The legacy of USA Mutuals is, and will continue to be, rooted in the satisfaction of the thousands of investors we’ve had the privilege to serve. Their expectations are our expectations. Their success is our success. Yes, it can, and should be, that simple
Our simple mandate: Create an environment in which the company’s goals and expectations are truly aligned with our investors.


Sin Stock Returns

Frank J. Fabozzi, K.C. MA, and Becky J. Oliphant

In this article, the authors examine the issue of how social values affect economic values. Based on a small subset of the stock universe that has been generally associated with sin-seeking activities, such as alcohol consumption, adult services, gaming, tobacco, weapons, and biotech alterations, the authors find that a sin portfolio produced an annual return of 19% over the study period, unambiguously outperforming common benchmarks in terms of both magnitude and frequency. Several likely reasons for the positive excess returns in sin stocks are identified. The authors argue that trustees or fiduciaries who develop institutional investment policy statements should fully understand the economic consequences of screening out stocks of companies that produce a product inconsistent with their value systems. In addition, institutional investors should question if the cost to uphold common social standards is worthwhile.​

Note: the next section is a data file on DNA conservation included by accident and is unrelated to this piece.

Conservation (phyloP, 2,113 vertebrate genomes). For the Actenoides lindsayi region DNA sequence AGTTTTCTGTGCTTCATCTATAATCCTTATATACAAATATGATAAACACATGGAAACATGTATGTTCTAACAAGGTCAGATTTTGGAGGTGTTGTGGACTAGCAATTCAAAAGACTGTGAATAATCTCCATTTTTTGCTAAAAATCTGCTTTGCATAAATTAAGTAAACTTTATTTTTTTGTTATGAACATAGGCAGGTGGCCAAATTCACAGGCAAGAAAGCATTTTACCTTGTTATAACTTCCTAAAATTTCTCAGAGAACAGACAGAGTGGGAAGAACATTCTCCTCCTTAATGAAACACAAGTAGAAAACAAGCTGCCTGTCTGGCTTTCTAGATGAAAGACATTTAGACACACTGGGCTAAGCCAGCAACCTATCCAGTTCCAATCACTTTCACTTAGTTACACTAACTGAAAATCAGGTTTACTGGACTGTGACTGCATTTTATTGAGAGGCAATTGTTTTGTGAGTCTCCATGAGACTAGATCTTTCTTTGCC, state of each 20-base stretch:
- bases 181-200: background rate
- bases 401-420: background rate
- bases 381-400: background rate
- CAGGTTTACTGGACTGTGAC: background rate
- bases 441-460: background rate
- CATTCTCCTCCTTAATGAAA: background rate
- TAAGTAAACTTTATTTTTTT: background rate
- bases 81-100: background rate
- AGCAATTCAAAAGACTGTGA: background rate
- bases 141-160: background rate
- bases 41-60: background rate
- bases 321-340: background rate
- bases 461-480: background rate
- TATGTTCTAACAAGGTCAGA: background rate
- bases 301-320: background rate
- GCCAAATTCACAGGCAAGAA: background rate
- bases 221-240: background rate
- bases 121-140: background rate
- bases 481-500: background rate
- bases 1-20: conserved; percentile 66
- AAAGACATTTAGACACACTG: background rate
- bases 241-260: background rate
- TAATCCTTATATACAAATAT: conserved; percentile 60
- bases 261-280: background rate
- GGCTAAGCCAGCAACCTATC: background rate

The Price of Sin: The Effects of Social Norms on Markets

Harrison Hong and Marcin Kacperczyk

We provide evidence for the effects of social norms on markets by studying ‘‘sin’’ stocks—publicly traded companies involved in producing alcohol, tobacco, and gaming. We hypothesize that there is a societal norm against funding operations that promote vice and that some investors, particularly institutions subject to norms, pay a financial cost in abstaining from these stocks. Consistent with this hypothesis, we find that sin stocks are less held by norm-constrained institutions such as pension plans as compared to mutual or hedge funds that are natural arbitrageurs, and they receive less coverage from analysts than do stocks of otherwise comparable characteristics. Sin stocks also have higher expected returns than otherwise comparable stocks, consistent with them being neglected by norm-constrained investors and facing greater litigation risk heightened by social norms. Evidence from corporate financing decisions and the performance of sin stocks outside the US also suggest that norms affect stock prices and returns.

The Price of Taste for Socially Responsible Investment

Rocco Ciciretti, Ambrogio Dalo, and Lammertjan Dam

The former driver positions SRI in the conventional risk-return framework, the latter entails that investors screen stocks out of their portfolios based purely on their taste for such assets, uncorrelated to risk and return considerations. Theoretically, the screening of certain assets based on investors’ taste should lead to a return premium on the screened assets in equilibrium. In this paper, we disentangle the different contributions of risk and taste in generating risk-adjusted returns for socially responsible assets. By ruling out both systematic and residual risk components, we try to quantify whether and to what extent investors pay a price, in terms of lower returns, due to their taste for responsible assets. Using a sample of 1000 firms from the U.S., Europe, and Asia, between 2005 and 2014, we find evidence for the taste effect and estimate the associated under performance at 4.8% annually. Our results are robust against different model specifications and test assets.